Now that Obama has been cornered into the first foreign test of his presidency, he may of course yet emerge from it with flying colors. True, he may emerge from it as disastrously as Carter did from the Iranian revolution, but he may also emerge from it as victoriously as FDR emerged from Pearl Harbor and JFK from the Cuba crisis, just like he may emerge as controversial as George Bush did from 9/11. Who knows; it's his big bang. Right now it is too early to predict how this political embarrassment and strategic disaster will pan out for the new administration. The initial rhetoric was as inevitable as it was hollow, and more than anything else demonstrated the surprise with which this move arrived. The question is what action, if any, will follow the words, and how effective it will be.
If it is effective, then of course all will respect Obama, even the Taliban; but if it isn't, no one will respect Obama, even Oprah Winfrey. And yet, the North Korean bang's biggest challenge is not to America, Japan or even South Korea. It is to China.
NO PAIR of nondemocracies is identical, and the differences between China and North Korea are obvious. The former is relatively free economically, encourages commerce with the outer world and also fosters cultural harmony with all its rivals and former enemies - which is so much more than can be said of the world Kim inhabits and the country he leads. Yet the biggest difference between the two is that North Korea is focused on itself, while China is an aspiring superpower.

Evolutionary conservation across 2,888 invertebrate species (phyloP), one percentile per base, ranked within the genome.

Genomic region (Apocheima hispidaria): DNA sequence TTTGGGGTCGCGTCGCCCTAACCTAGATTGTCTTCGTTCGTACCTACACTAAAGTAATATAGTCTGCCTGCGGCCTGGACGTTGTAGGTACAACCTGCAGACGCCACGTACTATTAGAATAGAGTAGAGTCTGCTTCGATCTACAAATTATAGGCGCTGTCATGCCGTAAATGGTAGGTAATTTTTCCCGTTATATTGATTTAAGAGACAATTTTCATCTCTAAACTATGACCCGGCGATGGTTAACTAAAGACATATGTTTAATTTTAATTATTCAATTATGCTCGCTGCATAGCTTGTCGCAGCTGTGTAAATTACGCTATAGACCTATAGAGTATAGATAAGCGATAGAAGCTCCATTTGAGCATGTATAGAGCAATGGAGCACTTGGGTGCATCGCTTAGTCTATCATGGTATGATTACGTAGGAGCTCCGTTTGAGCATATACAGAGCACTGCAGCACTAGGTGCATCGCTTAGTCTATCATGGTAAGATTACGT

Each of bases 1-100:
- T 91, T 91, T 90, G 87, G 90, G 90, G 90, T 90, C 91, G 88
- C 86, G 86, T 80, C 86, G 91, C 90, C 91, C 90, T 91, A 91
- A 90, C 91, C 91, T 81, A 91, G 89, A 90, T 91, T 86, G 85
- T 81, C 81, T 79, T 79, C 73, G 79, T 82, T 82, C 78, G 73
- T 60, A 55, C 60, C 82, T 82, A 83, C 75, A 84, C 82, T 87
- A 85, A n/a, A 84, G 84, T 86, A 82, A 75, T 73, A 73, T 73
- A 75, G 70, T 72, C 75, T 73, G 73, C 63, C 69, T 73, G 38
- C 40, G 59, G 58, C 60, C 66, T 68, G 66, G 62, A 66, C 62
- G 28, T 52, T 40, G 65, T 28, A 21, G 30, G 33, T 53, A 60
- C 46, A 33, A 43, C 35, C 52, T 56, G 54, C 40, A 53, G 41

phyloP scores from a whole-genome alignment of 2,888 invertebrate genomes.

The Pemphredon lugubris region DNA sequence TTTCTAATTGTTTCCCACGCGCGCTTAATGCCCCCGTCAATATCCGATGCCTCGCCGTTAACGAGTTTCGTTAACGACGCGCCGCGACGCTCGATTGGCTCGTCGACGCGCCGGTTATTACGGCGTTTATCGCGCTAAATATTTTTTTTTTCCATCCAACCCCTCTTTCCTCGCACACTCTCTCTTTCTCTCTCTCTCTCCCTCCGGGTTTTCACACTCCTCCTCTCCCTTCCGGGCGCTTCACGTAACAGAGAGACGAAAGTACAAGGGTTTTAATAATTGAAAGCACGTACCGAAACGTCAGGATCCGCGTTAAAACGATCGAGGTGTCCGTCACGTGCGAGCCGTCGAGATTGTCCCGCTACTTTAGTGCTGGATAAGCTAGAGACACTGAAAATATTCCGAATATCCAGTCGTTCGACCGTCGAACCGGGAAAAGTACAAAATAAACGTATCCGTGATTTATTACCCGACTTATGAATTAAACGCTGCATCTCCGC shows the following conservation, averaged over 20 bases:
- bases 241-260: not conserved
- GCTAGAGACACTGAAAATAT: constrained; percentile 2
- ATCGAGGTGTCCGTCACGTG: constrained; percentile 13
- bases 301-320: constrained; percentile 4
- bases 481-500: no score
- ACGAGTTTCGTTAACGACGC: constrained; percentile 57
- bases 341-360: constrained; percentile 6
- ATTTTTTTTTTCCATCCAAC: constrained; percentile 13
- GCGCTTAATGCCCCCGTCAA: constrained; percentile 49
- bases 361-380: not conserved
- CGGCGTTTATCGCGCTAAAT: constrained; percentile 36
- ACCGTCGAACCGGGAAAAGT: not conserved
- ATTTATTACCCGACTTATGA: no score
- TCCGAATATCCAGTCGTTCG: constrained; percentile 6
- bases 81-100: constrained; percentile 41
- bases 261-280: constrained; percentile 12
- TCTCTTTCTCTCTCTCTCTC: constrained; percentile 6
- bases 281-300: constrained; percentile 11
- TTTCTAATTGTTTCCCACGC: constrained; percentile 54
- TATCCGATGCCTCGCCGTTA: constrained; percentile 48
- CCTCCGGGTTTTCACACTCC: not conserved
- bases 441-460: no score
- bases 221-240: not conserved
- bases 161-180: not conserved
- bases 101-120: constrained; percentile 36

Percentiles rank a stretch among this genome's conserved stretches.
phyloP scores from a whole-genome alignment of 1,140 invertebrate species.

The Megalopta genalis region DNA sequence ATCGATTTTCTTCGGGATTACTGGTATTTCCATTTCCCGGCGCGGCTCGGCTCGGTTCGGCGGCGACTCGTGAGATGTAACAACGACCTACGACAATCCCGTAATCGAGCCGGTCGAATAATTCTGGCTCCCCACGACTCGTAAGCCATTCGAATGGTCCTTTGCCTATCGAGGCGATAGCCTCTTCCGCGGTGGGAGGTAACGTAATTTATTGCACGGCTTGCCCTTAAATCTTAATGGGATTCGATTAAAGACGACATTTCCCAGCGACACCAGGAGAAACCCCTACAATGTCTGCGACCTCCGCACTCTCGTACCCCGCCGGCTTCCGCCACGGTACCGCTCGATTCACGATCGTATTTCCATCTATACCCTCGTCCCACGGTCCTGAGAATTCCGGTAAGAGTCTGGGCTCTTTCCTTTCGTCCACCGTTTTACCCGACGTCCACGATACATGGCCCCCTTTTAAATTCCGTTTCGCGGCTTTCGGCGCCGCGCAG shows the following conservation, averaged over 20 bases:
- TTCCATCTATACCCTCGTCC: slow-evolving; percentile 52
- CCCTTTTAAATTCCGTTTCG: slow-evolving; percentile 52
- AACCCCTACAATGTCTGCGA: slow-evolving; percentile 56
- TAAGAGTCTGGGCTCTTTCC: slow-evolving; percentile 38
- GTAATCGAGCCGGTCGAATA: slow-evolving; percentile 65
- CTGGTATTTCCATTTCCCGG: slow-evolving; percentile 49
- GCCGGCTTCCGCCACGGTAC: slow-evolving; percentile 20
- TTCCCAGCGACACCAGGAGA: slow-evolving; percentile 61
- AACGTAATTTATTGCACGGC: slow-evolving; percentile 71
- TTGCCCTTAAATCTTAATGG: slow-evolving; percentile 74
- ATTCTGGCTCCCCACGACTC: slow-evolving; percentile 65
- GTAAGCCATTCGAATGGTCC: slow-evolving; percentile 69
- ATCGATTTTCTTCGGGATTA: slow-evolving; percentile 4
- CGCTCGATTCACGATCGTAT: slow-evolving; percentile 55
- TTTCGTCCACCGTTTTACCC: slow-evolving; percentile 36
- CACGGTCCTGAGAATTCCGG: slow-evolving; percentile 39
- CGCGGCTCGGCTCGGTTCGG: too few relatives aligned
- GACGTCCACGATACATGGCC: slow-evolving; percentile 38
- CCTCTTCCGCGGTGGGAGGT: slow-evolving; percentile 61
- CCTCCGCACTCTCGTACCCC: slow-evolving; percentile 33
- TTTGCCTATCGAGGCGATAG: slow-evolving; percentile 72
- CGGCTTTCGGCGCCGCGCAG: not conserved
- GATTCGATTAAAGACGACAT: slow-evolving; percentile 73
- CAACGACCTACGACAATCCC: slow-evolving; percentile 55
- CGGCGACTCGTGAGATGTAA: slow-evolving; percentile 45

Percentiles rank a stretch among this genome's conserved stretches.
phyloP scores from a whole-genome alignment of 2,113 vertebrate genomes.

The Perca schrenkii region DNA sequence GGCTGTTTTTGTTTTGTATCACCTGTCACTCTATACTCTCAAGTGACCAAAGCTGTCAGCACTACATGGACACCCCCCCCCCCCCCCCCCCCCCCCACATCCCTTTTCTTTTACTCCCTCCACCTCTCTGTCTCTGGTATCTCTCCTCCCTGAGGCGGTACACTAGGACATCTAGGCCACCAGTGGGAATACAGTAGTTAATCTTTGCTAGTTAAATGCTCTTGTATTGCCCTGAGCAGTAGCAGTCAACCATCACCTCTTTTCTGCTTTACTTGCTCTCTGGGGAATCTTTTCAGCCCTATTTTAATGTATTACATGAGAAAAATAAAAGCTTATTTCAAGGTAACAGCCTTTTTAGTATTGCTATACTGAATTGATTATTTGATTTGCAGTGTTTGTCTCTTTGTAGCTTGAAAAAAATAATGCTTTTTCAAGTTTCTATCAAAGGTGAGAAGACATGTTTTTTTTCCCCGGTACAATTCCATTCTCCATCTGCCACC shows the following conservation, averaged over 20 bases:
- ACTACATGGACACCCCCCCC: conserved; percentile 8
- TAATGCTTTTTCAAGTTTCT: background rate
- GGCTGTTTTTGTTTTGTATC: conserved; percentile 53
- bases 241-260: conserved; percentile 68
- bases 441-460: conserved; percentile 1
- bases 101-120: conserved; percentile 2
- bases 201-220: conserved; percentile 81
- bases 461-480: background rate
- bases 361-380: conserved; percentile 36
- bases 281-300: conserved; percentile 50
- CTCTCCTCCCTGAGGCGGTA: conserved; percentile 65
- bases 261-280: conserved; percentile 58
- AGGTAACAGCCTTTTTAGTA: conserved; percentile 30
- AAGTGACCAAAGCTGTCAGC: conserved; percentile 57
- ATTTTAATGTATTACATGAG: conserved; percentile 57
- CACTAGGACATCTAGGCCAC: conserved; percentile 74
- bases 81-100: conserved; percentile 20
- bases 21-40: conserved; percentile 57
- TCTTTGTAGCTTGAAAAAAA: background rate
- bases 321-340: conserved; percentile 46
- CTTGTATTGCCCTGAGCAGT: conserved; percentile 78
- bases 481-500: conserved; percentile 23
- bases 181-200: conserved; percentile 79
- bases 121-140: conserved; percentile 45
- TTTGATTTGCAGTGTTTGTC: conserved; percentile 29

China's quest is obvious from its attitude toward Africa, which in recent years it has cultivated as a realm of influence. It is a policy as prudent as it is wise and cunning. Prudent because other superpowers neglected Africa, wise because Africa is brimming with minerals and cunning because, unlike America, China has no moral demands from its prospective satellites.
However, China cannot expect to be taken seriously by potential client states if it can't even control its most immediate neighbors and allies. Moreover, Kim's bomb is also a threat to China, which must ask itself what if that bomb proceeds to a successor regime that feels less committed to China. During the Bush years, China and Russia repeatedly diluted international sanctions on Pyongyang. It was a way to stick it to America. Now, however, accepting Kim's whims would mean sticking it to themselves.
Russia already understands this, as is evident from the tough language with which it responded to Kim's action. China has yet to follow suit. The beauty of all this is that China can fairly easily cripple Kim, who depends on Beijing for oil, food and cash. Beijing can therefore emerge with the Asian equivalent of Washington's status in the Americas. It would turn Kim into the Asian Gaddafi and at the same time furnish China with a kind of Monroe Doctrine - a statement to the rest of the world that nothing east of India moves unless China wants it to move.
Put together, all this would comprise Asia's big bang.